Is this the end for Boris Johnson?
It’s a question many have asked themselves more than once over the past year.
For almost any other prime minister, the resignation of a chancellor and a health secretary within minutes of each other would be a fatal blow.
Those two departures add to a growing list of vacancies for Mr Johnson that now includes a party chairman, vice chairman, independent ethics advisor, trade envoy to Morocco, and several parliamentary private secretaries.
A number of other key figures in his orbit appear to have misplaced their phones for the time being so there is no way of knowing just how long that list could grow before the dust has settled.
What was the final straw?
In the end, it wasn’t the 20,000 avoidable deaths experts attributed to the decision to delay locking down the country in the early days of the pandemic that proved too much for those handing in their letters.
It wasn’t the choice to prioritise hospitals instead of care homes, failing to procure enough PPE – or even the huge profits made by the firm with ties to a Tory peer that was eventually contracted to provide it.
It wasn’t the pricey refurbishment of the prime minister’s Downing Street flat initially paid for with a “bridging loan” by a Conservative donor.
It wasn’t Mr Johnson’s free use of a Spanish villa owned by the family of Tory minister Lord Zac Goldsmith or his Caribbean holiday paid for by Carphone Warehouse boss David Ross.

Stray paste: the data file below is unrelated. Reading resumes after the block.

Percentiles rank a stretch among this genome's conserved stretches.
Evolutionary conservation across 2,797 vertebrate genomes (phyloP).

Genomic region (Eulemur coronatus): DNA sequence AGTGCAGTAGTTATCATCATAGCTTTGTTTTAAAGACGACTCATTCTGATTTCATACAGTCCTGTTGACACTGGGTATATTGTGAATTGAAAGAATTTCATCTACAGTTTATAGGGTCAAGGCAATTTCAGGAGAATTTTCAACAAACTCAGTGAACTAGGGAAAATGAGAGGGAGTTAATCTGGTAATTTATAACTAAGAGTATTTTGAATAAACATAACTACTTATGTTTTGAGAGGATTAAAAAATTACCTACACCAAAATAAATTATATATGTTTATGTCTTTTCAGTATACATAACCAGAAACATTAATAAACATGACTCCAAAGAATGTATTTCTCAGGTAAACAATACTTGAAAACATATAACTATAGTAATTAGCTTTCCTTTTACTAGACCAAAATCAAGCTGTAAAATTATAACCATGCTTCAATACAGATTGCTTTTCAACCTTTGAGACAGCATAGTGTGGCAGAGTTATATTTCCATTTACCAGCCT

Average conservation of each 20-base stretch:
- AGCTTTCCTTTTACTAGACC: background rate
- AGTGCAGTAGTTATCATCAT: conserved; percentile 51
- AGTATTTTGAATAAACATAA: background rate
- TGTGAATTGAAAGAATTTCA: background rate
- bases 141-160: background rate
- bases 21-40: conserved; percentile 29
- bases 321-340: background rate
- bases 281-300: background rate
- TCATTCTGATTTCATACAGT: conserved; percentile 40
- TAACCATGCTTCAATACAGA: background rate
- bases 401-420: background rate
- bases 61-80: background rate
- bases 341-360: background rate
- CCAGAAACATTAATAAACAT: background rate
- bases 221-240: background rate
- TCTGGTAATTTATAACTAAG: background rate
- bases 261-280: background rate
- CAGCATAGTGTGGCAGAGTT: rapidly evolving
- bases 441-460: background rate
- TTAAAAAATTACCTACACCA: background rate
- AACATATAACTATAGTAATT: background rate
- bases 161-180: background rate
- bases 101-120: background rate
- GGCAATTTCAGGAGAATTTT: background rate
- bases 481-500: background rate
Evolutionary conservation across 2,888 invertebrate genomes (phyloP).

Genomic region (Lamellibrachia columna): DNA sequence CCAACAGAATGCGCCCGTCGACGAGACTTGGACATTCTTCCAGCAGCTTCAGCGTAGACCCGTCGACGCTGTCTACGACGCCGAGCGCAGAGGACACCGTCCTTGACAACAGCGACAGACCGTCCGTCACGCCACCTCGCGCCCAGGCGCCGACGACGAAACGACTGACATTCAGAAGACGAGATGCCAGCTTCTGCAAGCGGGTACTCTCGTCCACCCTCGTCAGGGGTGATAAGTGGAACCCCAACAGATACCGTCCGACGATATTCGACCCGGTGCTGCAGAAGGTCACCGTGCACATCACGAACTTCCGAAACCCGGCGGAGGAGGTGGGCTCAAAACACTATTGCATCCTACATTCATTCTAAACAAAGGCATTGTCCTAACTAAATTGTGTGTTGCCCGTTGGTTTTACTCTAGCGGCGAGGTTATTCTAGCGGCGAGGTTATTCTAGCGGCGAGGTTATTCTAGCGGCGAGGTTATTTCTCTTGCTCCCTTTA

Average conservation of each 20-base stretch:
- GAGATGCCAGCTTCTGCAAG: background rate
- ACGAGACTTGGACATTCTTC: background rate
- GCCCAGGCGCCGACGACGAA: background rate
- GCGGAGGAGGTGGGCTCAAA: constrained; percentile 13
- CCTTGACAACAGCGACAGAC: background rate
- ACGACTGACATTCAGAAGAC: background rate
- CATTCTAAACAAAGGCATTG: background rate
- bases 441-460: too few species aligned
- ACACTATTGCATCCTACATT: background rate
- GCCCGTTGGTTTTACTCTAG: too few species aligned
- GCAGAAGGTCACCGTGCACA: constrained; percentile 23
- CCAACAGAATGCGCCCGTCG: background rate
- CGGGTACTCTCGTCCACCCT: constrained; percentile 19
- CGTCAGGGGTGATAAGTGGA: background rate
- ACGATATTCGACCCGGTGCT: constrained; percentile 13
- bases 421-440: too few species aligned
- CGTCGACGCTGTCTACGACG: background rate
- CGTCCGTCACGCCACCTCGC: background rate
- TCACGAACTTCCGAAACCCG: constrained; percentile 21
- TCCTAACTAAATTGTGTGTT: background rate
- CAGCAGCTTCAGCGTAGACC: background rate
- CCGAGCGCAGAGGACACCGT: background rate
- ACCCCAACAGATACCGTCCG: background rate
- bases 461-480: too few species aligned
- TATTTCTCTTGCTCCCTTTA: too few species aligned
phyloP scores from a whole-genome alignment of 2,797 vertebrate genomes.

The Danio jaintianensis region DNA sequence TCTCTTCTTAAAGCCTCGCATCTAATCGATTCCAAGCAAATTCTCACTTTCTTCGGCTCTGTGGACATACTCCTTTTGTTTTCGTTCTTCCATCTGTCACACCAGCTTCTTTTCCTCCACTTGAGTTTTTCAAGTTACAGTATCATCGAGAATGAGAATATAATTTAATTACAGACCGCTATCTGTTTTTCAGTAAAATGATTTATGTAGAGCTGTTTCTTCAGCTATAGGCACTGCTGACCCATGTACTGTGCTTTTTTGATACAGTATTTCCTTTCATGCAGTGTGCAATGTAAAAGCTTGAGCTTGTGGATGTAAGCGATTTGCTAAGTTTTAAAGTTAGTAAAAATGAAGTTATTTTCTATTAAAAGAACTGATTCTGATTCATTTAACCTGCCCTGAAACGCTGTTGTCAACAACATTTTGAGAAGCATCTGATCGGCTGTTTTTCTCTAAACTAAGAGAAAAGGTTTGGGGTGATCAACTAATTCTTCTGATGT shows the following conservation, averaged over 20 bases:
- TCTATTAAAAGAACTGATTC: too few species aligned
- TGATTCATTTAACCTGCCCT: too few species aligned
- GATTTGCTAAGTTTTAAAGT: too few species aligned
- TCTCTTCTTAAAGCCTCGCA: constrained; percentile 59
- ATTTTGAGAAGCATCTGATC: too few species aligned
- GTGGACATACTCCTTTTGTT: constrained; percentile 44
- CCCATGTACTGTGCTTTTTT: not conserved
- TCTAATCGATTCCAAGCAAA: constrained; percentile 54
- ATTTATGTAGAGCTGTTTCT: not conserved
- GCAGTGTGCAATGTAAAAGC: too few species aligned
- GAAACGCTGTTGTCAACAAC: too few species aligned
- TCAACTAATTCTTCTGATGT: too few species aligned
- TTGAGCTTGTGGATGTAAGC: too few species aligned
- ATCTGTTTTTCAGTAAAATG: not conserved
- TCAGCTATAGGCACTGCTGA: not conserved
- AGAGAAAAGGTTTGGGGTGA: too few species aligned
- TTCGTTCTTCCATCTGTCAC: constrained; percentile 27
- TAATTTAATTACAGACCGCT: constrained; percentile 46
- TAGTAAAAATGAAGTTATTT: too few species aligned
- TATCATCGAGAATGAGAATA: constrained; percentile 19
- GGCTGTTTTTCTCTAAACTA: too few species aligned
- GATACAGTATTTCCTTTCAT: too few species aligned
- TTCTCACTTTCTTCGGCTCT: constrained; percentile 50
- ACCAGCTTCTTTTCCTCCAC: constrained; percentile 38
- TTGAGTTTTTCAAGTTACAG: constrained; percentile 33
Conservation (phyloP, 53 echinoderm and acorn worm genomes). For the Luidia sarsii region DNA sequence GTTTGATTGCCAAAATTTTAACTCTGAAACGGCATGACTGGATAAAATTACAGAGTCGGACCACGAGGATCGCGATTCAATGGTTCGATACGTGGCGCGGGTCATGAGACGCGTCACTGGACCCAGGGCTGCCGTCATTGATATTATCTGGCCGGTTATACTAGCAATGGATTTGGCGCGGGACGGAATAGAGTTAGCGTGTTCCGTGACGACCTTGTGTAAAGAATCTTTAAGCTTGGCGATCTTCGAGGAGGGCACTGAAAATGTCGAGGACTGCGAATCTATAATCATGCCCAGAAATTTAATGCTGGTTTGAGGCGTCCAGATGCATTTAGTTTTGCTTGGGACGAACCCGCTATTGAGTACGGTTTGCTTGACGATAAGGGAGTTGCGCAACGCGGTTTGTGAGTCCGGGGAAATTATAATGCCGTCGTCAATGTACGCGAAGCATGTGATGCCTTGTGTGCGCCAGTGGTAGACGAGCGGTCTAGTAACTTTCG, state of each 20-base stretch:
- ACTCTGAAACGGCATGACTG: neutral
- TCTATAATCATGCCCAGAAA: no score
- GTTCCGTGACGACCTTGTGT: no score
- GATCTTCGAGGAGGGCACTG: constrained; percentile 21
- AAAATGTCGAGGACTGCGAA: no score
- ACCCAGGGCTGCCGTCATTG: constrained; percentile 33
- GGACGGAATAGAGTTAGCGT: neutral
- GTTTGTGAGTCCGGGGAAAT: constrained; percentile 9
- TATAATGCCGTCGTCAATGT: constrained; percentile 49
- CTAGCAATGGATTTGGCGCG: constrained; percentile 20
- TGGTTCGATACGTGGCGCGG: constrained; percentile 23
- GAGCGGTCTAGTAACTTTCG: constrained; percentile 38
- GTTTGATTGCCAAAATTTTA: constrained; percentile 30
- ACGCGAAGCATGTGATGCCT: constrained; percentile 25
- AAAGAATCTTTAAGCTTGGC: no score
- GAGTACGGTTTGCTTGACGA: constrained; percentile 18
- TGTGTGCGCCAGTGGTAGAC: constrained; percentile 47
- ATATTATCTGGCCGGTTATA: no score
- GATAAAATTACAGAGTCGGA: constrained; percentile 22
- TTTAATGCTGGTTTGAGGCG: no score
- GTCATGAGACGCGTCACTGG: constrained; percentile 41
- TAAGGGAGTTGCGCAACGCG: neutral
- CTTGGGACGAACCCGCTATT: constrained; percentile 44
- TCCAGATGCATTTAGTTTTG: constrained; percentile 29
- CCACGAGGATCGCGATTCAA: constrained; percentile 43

It wasn’t 16 of the main Conservative treasurers – all apart from the most recent – being offered peerages in the House of Lords after donating millions to the party.
It wasn’t former Northern Ireland secretary Owen Paterson being forced to quit after lobbying on behalf of two companies that paid him more than £100,000 a year – and it wasn’t Boris Johnson trying to tear up the rule book to try to protect him.
It wasn’t even the partygate scandal, where the prime minister allowed a culture of excessive drinking to sweep through Downing Street while the rest of the country was in lockdown and forced to go without seeing their loved ones.
Government ‘not competent’
Instead, it was the row over whether Mr Johnson knew about allegations of sexual misconduct against senior Tory Chris Pincher when he appointed him as the party’s deputy chief whip.
The government’s position appeared to shift by the hour until finally it emerged the prime minister had in fact been aware as far back as 2019.
But that was only after a number of government ministers were trotted out in front of the nation’s media to debase themselves by parroting the party line.
Health Secretary Savid Javid – whose resignation letter made for an unexpected present on the NHS’s 74th birthday – was eviscerating in his criticism.
He said the British people “expect integrity from their government” but voters now believe Mr Johnson’s administration is neither competent nor “acting in the national interest”.
What could come next?
The prime minister’s authority has already been damaged by a confidence vote which saw 41% of his own MPs withdraw their support.
It is clear Mr Johnson will hold onto power at all costs.
But even if he survives the week, backbenchers are plotting to reform the rules so he can be forced to face another ballot.
Some have suggested that vote could come before the summer recess in a few weeks time or when Parliament returns in September.
Who knows what kind of government could be in place by then.
The loss of crunch by-elections in Tiverton and Honiton and Wakefield last month triggered the resignation of party chairman Oliver Dowden.
Scottish Labour leader Anas Sarwar compared this latest round of resignations to rats leaving a sinking ship.
It remains to be seen whether the captain of that ship now plans to step aside or take the Conservative Party crashing down into the waves with him.